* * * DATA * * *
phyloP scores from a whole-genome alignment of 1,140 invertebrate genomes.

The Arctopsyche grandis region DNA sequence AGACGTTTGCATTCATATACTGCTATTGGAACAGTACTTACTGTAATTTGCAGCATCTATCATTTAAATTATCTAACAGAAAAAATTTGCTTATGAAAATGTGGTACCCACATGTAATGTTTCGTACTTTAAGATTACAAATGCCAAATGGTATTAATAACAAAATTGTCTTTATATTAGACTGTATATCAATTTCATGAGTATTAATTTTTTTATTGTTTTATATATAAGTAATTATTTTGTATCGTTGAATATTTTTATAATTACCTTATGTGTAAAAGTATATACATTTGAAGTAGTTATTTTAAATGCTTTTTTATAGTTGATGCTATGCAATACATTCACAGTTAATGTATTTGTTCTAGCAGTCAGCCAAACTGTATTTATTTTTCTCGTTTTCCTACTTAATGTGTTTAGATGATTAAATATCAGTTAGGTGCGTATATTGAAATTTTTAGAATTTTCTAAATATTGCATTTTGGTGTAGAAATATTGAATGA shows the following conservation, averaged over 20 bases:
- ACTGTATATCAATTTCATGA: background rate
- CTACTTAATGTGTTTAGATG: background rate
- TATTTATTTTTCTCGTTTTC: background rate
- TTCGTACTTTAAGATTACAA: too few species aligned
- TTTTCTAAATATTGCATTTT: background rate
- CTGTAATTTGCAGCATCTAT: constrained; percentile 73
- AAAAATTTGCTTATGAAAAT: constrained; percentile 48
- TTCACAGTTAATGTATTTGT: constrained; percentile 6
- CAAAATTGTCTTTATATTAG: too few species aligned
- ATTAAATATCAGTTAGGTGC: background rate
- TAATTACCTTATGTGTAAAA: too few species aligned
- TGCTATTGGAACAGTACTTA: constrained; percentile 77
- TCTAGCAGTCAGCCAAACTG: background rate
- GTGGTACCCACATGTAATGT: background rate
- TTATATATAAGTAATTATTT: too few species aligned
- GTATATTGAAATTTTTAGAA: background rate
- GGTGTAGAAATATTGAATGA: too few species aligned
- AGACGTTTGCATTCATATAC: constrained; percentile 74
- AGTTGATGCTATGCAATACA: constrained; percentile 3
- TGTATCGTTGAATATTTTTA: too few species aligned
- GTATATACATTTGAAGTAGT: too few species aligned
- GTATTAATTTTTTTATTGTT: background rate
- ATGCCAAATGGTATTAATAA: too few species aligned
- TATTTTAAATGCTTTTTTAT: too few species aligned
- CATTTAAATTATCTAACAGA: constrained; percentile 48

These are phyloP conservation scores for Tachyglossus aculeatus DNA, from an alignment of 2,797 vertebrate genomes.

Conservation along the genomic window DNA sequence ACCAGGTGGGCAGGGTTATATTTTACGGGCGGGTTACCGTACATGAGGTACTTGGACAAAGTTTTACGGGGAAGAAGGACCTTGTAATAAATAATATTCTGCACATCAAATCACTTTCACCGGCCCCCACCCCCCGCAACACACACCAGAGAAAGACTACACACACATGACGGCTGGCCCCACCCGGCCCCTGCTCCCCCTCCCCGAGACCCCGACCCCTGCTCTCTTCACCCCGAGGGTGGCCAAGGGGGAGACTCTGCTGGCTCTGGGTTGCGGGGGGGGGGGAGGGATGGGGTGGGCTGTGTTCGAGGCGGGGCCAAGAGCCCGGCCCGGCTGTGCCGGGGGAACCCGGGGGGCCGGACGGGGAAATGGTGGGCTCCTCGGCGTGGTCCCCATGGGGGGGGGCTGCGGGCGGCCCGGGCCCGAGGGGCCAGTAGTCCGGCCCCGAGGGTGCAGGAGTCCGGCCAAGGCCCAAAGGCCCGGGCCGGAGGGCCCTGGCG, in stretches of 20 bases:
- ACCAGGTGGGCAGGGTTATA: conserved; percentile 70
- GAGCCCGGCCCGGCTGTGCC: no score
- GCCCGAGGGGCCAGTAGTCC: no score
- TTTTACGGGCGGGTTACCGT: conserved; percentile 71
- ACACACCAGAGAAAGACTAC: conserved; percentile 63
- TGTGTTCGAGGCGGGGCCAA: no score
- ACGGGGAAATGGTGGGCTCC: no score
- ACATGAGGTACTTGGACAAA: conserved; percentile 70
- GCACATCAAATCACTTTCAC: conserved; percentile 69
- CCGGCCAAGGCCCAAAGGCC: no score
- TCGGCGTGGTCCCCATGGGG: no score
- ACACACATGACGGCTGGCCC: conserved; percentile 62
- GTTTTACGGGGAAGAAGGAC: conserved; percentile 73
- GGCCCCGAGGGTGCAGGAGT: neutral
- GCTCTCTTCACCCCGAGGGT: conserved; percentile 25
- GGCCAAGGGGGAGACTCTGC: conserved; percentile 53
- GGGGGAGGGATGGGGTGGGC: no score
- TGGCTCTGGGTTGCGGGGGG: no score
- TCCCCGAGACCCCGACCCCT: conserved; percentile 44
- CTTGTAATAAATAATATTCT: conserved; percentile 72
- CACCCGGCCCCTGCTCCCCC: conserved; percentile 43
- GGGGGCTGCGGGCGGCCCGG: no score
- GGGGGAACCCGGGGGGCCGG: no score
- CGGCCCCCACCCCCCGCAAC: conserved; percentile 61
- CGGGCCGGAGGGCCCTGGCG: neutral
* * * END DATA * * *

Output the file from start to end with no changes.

phyloP scores from a whole-genome alignment of 1,140 invertebrate genomes.

The Arctopsyche grandis region DNA sequence AGACGTTTGCATTCATATACTGCTATTGGAACAGTACTTACTGTAATTTGCAGCATCTATCATTTAAATTATCTAACAGAAAAAATTTGCTTATGAAAATGTGGTACCCACATGTAATGTTTCGTACTTTAAGATTACAAATGCCAAATGGTATTAATAACAAAATTGTCTTTATATTAGACTGTATATCAATTTCATGAGTATTAATTTTTTTATTGTTTTATATATAAGTAATTATTTTGTATCGTTGAATATTTTTATAATTACCTTATGTGTAAAAGTATATACATTTGAAGTAGTTATTTTAAATGCTTTTTTATAGTTGATGCTATGCAATACATTCACAGTTAATGTATTTGTTCTAGCAGTCAGCCAAACTGTATTTATTTTTCTCGTTTTCCTACTTAATGTGTTTAGATGATTAAATATCAGTTAGGTGCGTATATTGAAATTTTTAGAATTTTCTAAATATTGCATTTTGGTGTAGAAATATTGAATGA shows the following conservation, averaged over 20 bases:
- ACTGTATATCAATTTCATGA: background rate
- CTACTTAATGTGTTTAGATG: background rate
- TATTTATTTTTCTCGTTTTC: background rate
- TTCGTACTTTAAGATTACAA: too few species aligned
- TTTTCTAAATATTGCATTTT: background rate
- CTGTAATTTGCAGCATCTAT: constrained; percentile 73
- AAAAATTTGCTTATGAAAAT: constrained; percentile 48
- TTCACAGTTAATGTATTTGT: constrained; percentile 6
- CAAAATTGTCTTTATATTAG: too few species aligned
- ATTAAATATCAGTTAGGTGC: background rate
- TAATTACCTTATGTGTAAAA: too few species aligned
- TGCTATTGGAACAGTACTTA: constrained; percentile 77
- TCTAGCAGTCAGCCAAACTG: background rate
- GTGGTACCCACATGTAATGT: background rate
- TTATATATAAGTAATTATTT: too few species aligned
- GTATATTGAAATTTTTAGAA: background rate
- GGTGTAGAAATATTGAATGA: too few species aligned
- AGACGTTTGCATTCATATAC: constrained; percentile 74
- AGTTGATGCTATGCAATACA: constrained; percentile 3
- TGTATCGTTGAATATTTTTA: too few species aligned
- GTATATACATTTGAAGTAGT: too few species aligned
- GTATTAATTTTTTTATTGTT: background rate
- ATGCCAAATGGTATTAATAA: too few species aligned
- TATTTTAAATGCTTTTTTAT: too few species aligned
- CATTTAAATTATCTAACAGA: constrained; percentile 48

These are phyloP conservation scores for Tachyglossus aculeatus DNA, from an alignment of 2,797 vertebrate genomes.

Conservation along the genomic window DNA sequence ACCAGGTGGGCAGGGTTATATTTTACGGGCGGGTTACCGTACATGAGGTACTTGGACAAAGTTTTACGGGGAAGAAGGACCTTGTAATAAATAATATTCTGCACATCAAATCACTTTCACCGGCCCCCACCCCCCGCAACACACACCAGAGAAAGACTACACACACATGACGGCTGGCCCCACCCGGCCCCTGCTCCCCCTCCCCGAGACCCCGACCCCTGCTCTCTTCACCCCGAGGGTGGCCAAGGGGGAGACTCTGCTGGCTCTGGGTTGCGGGGGGGGGGGAGGGATGGGGTGGGCTGTGTTCGAGGCGGGGCCAAGAGCCCGGCCCGGCTGTGCCGGGGGAACCCGGGGGGCCGGACGGGGAAATGGTGGGCTCCTCGGCGTGGTCCCCATGGGGGGGGGCTGCGGGCGGCCCGGGCCCGAGGGGCCAGTAGTCCGGCCCCGAGGGTGCAGGAGTCCGGCCAAGGCCCAAAGGCCCGGGCCGGAGGGCCCTGGCG, in stretches of 20 bases:
- ACCAGGTGGGCAGGGTTATA: conserved; percentile 70
- GAGCCCGGCCCGGCTGTGCC: no score
- GCCCGAGGGGCCAGTAGTCC: no score
- TTTTACGGGCGGGTTACCGT: conserved; percentile 71
- ACACACCAGAGAAAGACTAC: conserved; percentile 63
- TGTGTTCGAGGCGGGGCCAA: no score
- ACGGGGAAATGGTGGGCTCC: no score
- ACATGAGGTACTTGGACAAA: conserved; percentile 70
- GCACATCAAATCACTTTCAC: conserved; percentile 69
- CCGGCCAAGGCCCAAAGGCC: no score
- TCGGCGTGGTCCCCATGGGG: no score
- ACACACATGACGGCTGGCCC: conserved; percentile 62
- GTTTTACGGGGAAGAAGGAC: conserved; percentile 73
- GGCCCCGAGGGTGCAGGAGT: neutral
- GCTCTCTTCACCCCGAGGGT: conserved; percentile 25
- GGCCAAGGGGGAGACTCTGC: conserved; percentile 53
- GGGGGAGGGATGGGGTGGGC: no score
- TGGCTCTGGGTTGCGGGGGG: no score
- TCCCCGAGACCCCGACCCCT: conserved; percentile 44
- CTTGTAATAAATAATATTCT: conserved; percentile 72
- CACCCGGCCCCTGCTCCCCC: conserved; percentile 43
- GGGGGCTGCGGGCGGCCCGG: no score
- GGGGGAACCCGGGGGGCCGG: no score
- CGGCCCCCACCCCCCGCAAC: conserved; percentile 61
- CGGGCCGGAGGGCCCTGGCG: neutral